Indeed, when a very nice and polite family reached out some months later to ask that Polk Virtual bring K12 back as a vendor, I advocated for it on their behalf. I think senior staff was hesitant to do that if they thought I would raise a stink. So I made a point of saying during a formal School Board meeting that I was fine with using K12’s content in the way we had been using it all along if any future business development was handled ethically.

The benefits of an elected official actually doing his job

Fast forward to 2020: I’m hearing that the K12 part of Polk Virtual — the proven product — is the only part that’s really working at the moment. At the same time, we are not using an unproven K12 platform for the wider school-based e-learning, like Miami-Dade was.

That’s because of careful, precise, beneficial elected board member oversight. It’s because I did my job when the pre-2018 board members had no interest in doing so. See full article here from that time.

And while Polk’s school-based e-learning, done through a platform called “Schoology,” is not perfect, it’s generally functioning as a platform. (On the other hand, the elected Polk School Board no more voted to purchase Schoology than the Miami-Dade board did K12; so there’s probably a back story there that I don’t yet know.)

In Polk, of course, we have our own pressing problems. It starts with a COVID positivity rate that is worst among Florida’s 10 most populated counties, including Miami-Dade.

But the most pressing problem for schools is the human issue of forcing teachers and staff to teach in-person and e-school simultaneously at a time of COVID quarantining and very few available subs. That’s just grinding the whole system up, from what I can tell, at the human level. All districts, not just Polk, face this deep human capacity problem. We faced it before COVID. I’ve been warning about it and warning about it and warning about it. I wrote about COVID and human capacity in this article from last week.

But imagine how much worse this systemic stress would be if Schoology just didn’t work at all as a platform. That’s Miami-Dade and K12.

Sound familiar?

Again, this is from Miami Herald reporter Colleen Wright’s amazing story about the Miami-Dade meeting. Key excerpt:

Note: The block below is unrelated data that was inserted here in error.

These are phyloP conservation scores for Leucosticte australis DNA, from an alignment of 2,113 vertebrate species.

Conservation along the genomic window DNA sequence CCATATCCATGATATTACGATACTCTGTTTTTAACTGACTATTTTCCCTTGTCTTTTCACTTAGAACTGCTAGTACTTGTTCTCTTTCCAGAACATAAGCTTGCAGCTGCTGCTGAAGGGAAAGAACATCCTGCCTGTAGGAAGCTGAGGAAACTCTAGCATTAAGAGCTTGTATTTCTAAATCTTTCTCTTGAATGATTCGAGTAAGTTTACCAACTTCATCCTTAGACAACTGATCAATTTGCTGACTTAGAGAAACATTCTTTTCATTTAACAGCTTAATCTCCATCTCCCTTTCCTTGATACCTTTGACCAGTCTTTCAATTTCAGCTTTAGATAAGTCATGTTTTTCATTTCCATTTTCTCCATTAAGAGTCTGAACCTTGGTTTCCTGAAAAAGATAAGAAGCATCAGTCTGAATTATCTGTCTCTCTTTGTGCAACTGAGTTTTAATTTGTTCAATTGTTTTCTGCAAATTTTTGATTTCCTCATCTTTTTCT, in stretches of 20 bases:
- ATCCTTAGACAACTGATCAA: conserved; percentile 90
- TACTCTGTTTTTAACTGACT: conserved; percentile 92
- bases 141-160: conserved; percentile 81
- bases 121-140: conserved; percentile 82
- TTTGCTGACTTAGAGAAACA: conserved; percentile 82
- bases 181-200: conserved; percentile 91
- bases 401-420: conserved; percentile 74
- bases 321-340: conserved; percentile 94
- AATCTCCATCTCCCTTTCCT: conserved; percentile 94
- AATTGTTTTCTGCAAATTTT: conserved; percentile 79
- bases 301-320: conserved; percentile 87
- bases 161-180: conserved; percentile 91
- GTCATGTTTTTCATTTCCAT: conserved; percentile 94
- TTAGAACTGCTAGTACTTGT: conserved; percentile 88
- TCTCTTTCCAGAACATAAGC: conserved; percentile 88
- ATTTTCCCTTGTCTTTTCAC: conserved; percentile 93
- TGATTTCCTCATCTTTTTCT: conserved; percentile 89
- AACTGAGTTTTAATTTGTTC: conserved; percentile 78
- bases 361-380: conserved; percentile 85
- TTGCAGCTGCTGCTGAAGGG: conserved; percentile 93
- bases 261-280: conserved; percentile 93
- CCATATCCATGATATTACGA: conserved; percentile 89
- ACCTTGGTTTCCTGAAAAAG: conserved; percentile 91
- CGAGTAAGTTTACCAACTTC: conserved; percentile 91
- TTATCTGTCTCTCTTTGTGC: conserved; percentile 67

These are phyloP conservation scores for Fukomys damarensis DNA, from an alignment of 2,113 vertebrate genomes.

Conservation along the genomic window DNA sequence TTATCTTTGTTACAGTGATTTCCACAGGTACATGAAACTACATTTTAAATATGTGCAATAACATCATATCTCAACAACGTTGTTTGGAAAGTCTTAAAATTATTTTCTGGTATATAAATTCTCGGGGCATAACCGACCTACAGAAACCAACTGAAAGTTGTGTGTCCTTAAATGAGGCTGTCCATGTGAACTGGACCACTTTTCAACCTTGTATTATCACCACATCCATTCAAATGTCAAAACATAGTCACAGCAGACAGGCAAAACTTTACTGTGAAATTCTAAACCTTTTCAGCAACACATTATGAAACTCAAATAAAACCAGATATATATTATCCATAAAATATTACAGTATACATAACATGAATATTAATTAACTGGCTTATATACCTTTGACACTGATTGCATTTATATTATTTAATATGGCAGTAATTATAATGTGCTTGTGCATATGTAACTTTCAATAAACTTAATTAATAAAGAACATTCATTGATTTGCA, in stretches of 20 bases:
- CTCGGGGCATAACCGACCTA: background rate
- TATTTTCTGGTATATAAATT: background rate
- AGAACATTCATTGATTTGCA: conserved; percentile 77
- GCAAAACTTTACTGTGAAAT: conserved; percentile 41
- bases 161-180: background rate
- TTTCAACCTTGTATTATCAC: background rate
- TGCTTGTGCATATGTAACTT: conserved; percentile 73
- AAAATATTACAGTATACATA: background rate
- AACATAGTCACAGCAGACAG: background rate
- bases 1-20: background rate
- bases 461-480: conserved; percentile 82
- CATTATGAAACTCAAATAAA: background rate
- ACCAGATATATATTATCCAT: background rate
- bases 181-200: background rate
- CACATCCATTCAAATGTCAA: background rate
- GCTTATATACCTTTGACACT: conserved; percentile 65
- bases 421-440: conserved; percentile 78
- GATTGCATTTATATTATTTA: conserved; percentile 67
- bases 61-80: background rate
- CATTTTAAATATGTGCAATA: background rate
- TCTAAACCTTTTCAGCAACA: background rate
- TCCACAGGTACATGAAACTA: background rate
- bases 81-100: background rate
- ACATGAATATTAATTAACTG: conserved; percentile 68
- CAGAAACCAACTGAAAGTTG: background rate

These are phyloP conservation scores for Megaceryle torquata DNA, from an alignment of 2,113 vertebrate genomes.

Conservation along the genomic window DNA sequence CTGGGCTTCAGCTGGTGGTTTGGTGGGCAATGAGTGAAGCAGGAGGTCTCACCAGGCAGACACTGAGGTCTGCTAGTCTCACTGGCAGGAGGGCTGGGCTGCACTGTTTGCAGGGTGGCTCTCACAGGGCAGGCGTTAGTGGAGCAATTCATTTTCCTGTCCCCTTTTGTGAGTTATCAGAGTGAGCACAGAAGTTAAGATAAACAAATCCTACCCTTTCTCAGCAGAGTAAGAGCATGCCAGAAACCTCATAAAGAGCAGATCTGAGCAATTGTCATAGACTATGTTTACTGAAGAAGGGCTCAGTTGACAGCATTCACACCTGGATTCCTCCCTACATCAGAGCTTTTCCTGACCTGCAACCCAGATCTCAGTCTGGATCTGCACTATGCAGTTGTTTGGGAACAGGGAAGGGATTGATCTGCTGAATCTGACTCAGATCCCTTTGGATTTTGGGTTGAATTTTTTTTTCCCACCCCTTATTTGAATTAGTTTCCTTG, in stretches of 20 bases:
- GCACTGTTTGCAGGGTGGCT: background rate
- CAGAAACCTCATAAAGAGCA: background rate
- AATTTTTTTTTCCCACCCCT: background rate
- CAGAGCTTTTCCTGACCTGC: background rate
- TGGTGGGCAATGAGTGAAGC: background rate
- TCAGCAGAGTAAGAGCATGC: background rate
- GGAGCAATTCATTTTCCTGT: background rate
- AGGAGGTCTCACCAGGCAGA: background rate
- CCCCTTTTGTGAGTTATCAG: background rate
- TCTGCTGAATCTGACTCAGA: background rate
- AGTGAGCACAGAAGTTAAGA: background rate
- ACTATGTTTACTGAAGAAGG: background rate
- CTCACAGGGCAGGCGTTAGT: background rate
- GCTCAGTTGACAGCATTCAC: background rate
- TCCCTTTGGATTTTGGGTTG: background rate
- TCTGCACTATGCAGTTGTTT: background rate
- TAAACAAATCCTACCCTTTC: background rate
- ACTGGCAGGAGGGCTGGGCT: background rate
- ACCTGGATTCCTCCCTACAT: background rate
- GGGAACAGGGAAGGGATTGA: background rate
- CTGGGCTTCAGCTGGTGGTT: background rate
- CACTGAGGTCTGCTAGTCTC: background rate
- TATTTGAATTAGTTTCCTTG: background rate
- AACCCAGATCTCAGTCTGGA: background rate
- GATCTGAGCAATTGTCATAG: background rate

…The School Board finished early Thursday what it did not start. The district secured a $15.3 million no-bid contract without board approval, citing board policy that allows the district to buy curriculum without approval.

Another proposal authored and successfully passed by Gallon effectively ended that loophole.

Carvalho later revealed that he never signed the contract. He emphasized early Thursday morning that despite K12 providing weeks of training, allowing access to its platform for 275,000 students and 19,000 teachers and making a $1.57 million donation to Carvalho’s nonprofit to give an incentive “valued at up to $100” to teachers who set up their lessons ahead of time, no payments were made to K12.

K12 did not respond to requests for comment.

Wow. And then this:

Over the summer, the district lined up K12’s My School Online.

Teachers, students and their parents quickly became well acquainted with the technical glitches and curriculum shortfalls of My School Online. Before school even started, teachers complained they weren’t able to actually learn the platform hands-on until days before the Aug. 31 start of remote classes.

The cute stock photo of “banana dog” show on K12’s ubiquitous error page became famous. Memes and videos posted on social media mocked — or at least, made light of — the outages.

The district last week told teachers and students in grades 6-12 to get off the My School Online platform and move to Microsoft Teams and Zoom, citing issues with the secondary grade platform on a national level. Some elementary schools and teachers did the same, fed-up with K12’s problems

I’m not going to dive deeply into all the dark hilarity of this happening under Alberto Carvalho’s leadership.

But if you know anything about Florida education, you’ll know about Carvalho’s endless self-promotion, self-congratulation, and preening. And you’ll know his comfort snuggling up with shady people/orgs like Corcoran and Ralph Arza and K12.

Carvalho is every public education-hating, swamp-dweller’s favorite public education “advocate.” He’s the “progressive” face of Jeb-ism. That makes him an outstanding politician, in a public education sector that generally lacks them among its leaders. It also makes him the most potent political force among Florida superintendents. But it does not make him a particularly good public education advocate for the state — nor a good judge of the soundness of online platforms.

A good trade

Given John Small’s longstanding influence with the Polk District and his close relationships with key leaders, I find it quite likely that K12 was on a trajectory to become the Polk District’s e-school platform. So I’m awfully glad I pointed out publicly his obvious conflicts in 2017 and made K12’s business practices here toxic through rigorous government oversight.

At the same time, it’s reasonably clear to me that “vengeance for John Small” was a particularly important motivation for a couple of key members of Ruling Class Club during the campaign.

The particular holders of that motivation probably provided access to at least some of the big money used to industrialize the “Billy is a racist who threatens Trump voters and thinks civics is crap” memes and mailers. (Really, that is literally the argument they made, in that language, separately, to different audiences of voters. I’m not kidding, for those of you new to this.)

So that offers up a hypothetical.

Was it worth it to lose an election so that what happened in Miami-Dade didn’t happen here? LOL. What do you think I say to that? Small victories matter. Sometimes they’re not even that small.

Moreover, the coming months and years will be an ongoing experiment in what my audience and I have the power to help shape without possessing the title of School Board member.

I’m willing to bet that we’re still able to keep K12 on a very tight leash. Anybody want to take that bet?